The Titan missions from 2021 to 2023 only reached the Titanic 14% of the time. Interviews with former Mission Specialists describe multiple points of failure, like loss of surface communication; electrical issues; computer shutdowns; sonar problems; thruster malfunctions; and difficulty releasing the ballast, which prevented ascension. On one trip, everyone had to bodily rock the submersible back and forth to release the roll weights that would allow them to return to the surface. 

According to Karl Stanley, “Stockton was designing a mousetrap for billionaires.” 

So, did previous Mission Specialists hear the carbon fibers snapping in the Titan? Yes, they did. As part of the Titan upgrades, Rush built and patented an “acoustic monitoring system” to electronically track the frequency and intensity of carbon fiber breakage. Supposedly, the system would raise an alert if the cracking went beyond the norm, leaving enough time to rise to the surface, but, as director James Cameron later put it, “If your idea of safety is listening to your hull breaking, you’re doing it wrong.”

Some sort of hard end was in sight. A series of accreditation groups had either refused to class the Titan’s design or were ghosted by Rush after requesting additional safety testing. Two former high-level OceanGate employees, ready to blow the whistle, had been successfully silenced by legal action. Rush had pushed his way through problems, but was also at a financial impasse. The development of the OceanGate fleet was not progressing, potential clients were being advised against diving with them, and the last recorded funding round of $18 million was in 2020. 

Rush’s story gripped me because of how much it reads like a textbook example of “elite overproduction.” First described by mathematician turned data-based historian Peter Turchin, elite overproduction happens when societies hit peak economic growth, even as the elite have already produced too many heirs. This leaves nowhere near enough room in existing power structures for all the people expecting to gain privilege, and it predictably and ultimately leads to social crisis.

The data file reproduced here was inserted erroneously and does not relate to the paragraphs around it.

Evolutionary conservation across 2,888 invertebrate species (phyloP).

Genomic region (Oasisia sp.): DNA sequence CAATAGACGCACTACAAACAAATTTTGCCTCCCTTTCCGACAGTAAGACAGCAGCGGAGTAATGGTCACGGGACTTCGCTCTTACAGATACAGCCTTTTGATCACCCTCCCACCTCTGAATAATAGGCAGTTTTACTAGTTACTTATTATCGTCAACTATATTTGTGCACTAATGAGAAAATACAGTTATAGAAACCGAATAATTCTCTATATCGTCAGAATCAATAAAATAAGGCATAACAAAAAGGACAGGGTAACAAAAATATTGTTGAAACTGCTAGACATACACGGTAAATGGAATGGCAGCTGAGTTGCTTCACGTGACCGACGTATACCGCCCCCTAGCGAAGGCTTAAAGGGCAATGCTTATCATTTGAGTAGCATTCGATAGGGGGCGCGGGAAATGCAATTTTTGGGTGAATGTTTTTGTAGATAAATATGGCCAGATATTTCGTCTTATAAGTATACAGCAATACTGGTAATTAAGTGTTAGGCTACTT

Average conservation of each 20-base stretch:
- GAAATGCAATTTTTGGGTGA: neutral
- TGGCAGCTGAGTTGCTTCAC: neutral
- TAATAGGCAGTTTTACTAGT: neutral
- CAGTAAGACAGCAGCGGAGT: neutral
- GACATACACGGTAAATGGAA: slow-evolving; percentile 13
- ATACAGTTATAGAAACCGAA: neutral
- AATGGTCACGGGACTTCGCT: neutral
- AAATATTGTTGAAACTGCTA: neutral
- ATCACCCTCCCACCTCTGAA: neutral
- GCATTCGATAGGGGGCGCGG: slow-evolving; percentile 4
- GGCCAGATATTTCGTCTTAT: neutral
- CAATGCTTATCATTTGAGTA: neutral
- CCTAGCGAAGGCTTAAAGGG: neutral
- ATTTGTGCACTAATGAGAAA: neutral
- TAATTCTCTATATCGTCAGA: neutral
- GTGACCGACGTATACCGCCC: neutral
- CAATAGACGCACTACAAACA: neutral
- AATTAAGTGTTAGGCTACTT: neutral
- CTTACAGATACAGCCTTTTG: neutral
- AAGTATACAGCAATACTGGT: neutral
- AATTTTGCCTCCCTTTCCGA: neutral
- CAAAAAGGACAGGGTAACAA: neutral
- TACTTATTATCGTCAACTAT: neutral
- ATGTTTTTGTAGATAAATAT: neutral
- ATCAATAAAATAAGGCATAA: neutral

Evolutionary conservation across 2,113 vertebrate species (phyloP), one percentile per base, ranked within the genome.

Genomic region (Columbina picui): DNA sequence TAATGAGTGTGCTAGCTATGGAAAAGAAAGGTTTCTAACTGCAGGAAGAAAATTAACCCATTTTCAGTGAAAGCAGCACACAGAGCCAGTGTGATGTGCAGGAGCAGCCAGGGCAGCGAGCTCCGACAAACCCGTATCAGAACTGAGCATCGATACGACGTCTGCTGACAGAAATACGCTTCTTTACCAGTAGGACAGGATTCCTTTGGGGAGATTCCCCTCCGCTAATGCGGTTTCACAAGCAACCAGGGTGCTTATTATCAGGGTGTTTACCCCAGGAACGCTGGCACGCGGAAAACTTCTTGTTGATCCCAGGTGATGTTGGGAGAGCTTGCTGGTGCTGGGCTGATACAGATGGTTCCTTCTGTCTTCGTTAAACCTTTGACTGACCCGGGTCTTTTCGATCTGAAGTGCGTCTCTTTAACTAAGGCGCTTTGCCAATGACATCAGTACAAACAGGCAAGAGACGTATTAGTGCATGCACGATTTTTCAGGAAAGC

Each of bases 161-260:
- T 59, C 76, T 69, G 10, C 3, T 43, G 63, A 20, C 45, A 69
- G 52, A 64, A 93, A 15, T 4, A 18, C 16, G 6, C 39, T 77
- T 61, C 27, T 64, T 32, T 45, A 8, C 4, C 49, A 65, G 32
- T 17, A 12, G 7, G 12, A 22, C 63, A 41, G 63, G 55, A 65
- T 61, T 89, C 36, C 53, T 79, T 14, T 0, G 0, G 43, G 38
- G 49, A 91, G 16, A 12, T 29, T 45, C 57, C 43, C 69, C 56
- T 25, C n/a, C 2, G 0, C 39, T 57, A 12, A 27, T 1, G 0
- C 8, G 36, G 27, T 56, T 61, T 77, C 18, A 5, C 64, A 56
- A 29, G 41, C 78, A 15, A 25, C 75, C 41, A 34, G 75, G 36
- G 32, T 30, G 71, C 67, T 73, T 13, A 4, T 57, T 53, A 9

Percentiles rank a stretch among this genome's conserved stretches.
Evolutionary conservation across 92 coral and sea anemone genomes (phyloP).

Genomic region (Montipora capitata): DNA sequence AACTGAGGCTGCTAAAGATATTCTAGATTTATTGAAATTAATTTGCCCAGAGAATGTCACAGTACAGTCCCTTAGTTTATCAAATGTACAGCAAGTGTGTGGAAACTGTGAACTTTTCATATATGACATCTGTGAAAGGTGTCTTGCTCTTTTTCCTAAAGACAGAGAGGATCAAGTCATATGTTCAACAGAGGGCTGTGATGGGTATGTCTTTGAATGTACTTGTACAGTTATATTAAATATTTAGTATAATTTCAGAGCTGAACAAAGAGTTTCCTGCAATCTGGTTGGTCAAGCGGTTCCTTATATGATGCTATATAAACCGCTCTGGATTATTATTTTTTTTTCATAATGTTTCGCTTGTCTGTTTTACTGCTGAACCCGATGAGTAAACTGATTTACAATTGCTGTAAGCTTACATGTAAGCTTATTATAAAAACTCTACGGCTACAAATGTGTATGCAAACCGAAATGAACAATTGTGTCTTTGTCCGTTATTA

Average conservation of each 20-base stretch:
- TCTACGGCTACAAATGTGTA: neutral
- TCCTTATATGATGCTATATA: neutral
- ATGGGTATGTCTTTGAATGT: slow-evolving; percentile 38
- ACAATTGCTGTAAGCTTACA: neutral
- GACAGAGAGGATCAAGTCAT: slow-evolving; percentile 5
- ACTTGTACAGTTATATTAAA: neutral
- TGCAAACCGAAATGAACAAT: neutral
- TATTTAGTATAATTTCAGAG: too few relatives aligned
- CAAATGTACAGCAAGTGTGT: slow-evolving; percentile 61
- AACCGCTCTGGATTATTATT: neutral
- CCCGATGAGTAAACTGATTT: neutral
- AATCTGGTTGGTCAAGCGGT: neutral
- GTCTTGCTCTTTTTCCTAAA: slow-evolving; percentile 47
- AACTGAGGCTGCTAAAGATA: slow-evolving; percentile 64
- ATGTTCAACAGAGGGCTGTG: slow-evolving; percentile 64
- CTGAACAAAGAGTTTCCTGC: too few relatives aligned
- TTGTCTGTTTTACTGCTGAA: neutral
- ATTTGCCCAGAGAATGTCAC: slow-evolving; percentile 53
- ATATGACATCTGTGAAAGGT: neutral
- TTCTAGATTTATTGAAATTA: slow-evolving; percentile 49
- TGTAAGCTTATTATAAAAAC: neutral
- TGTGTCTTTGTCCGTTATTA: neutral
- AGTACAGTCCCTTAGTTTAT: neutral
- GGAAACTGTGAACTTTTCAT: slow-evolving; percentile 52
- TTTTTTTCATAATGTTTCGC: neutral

At a personal level, I found it harder to learn a lesson from this story. Diving on the Titan exists outside the realm of anything I or almost anyone I know could actually do. It also exists outside the realm of anything I could imagine desiring. That said, we face a future of less supply, more frustration, and a need for greater discrimination. That is the case whether you are rich, poor, or part of the shrinking in-between group. The ability to maintain realistic expectations and a clear mind in the face of dwindling resources and increased demands on your mental energy is going to become more difficult and more important. 

So please – buckle up your seatbelts (if available), turn on your BS detector, take care of your vehicle, and move forward with a close eye for the next technical difficulty (it’s guaranteed to come).

October 11, 2023

About Author

caitlin I’m a member of the Vashon Loop Editorial Board and write about medicine, health, and society. I’m a research geek and an MPH, and I’m also a mom, farmer, teacher, and apocalypse librarian. I edit things. If I’m not doing something, it’s probably because I am asleep.